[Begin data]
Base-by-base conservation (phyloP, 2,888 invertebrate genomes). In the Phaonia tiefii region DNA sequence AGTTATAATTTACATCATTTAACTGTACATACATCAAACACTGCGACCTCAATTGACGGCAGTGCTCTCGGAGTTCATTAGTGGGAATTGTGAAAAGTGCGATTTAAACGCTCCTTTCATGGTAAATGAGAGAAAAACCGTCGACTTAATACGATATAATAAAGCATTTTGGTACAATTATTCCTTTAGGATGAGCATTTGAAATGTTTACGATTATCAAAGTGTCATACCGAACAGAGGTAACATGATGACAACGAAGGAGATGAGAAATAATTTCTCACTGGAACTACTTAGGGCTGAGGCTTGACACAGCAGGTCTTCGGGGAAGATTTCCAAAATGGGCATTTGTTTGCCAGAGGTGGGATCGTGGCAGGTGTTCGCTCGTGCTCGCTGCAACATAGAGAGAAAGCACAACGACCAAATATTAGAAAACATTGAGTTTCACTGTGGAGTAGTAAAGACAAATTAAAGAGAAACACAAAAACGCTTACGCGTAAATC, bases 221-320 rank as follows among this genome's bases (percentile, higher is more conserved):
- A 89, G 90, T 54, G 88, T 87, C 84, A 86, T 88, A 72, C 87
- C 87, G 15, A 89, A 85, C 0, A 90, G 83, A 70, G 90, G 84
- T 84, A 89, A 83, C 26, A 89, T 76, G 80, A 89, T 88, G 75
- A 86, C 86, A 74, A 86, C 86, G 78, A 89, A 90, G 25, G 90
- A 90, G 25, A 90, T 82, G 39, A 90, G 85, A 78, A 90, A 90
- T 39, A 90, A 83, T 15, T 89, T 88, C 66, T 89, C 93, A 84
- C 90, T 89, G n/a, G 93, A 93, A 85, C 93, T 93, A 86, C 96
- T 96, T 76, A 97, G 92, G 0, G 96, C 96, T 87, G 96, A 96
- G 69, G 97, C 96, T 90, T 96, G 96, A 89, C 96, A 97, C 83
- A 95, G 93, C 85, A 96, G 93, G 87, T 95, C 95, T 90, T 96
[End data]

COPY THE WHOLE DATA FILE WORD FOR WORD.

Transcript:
Base-by-base conservation (phyloP, 2,888 invertebrate genomes). In the Phaonia tiefii region DNA sequence AGTTATAATTTACATCATTTAACTGTACATACATCAAACACTGCGACCTCAATTGACGGCAGTGCTCTCGGAGTTCATTAGTGGGAATTGTGAAAAGTGCGATTTAAACGCTCCTTTCATGGTAAATGAGAGAAAAACCGTCGACTTAATACGATATAATAAAGCATTTTGGTACAATTATTCCTTTAGGATGAGCATTTGAAATGTTTACGATTATCAAAGTGTCATACCGAACAGAGGTAACATGATGACAACGAAGGAGATGAGAAATAATTTCTCACTGGAACTACTTAGGGCTGAGGCTTGACACAGCAGGTCTTCGGGGAAGATTTCCAAAATGGGCATTTGTTTGCCAGAGGTGGGATCGTGGCAGGTGTTCGCTCGTGCTCGCTGCAACATAGAGAGAAAGCACAACGACCAAATATTAGAAAACATTGAGTTTCACTGTGGAGTAGTAAAGACAAATTAAAGAGAAACACAAAAACGCTTACGCGTAAATC, bases 221-320 rank as follows among this genome's bases (percentile, higher is more conserved):
- A 89, G 90, T 54, G 88, T 87, C 84, A 86, T 88, A 72, C 87
- C 87, G 15, A 89, A 85, C 0, A 90, G 83, A 70, G 90, G 84
- T 84, A 89, A 83, C 26, A 89, T 76, G 80, A 89, T 88, G 75
- A 86, C 86, A 74, A 86, C 86, G 78, A 89, A 90, G 25, G 90
- A 90, G 25, A 90, T 82, G 39, A 90, G 85, A 78, A 90, A 90
- T 39, A 90, A 83, T 15, T 89, T 88, C 66, T 89, C 93, A 84
- C 90, T 89, G n/a, G 93, A 93, A 85, C 93, T 93, A 86, C 96
- T 96, T 76, A 97, G 92, G 0, G 96, C 96, T 87, G 96, A 96
- G 69, G 97, C 96, T 90, T 96, G 96, A 89, C 96, A 97, C 83
- A 95, G 93, C 85, A 96, G 93, G 87, T 95, C 95, T 90, T 96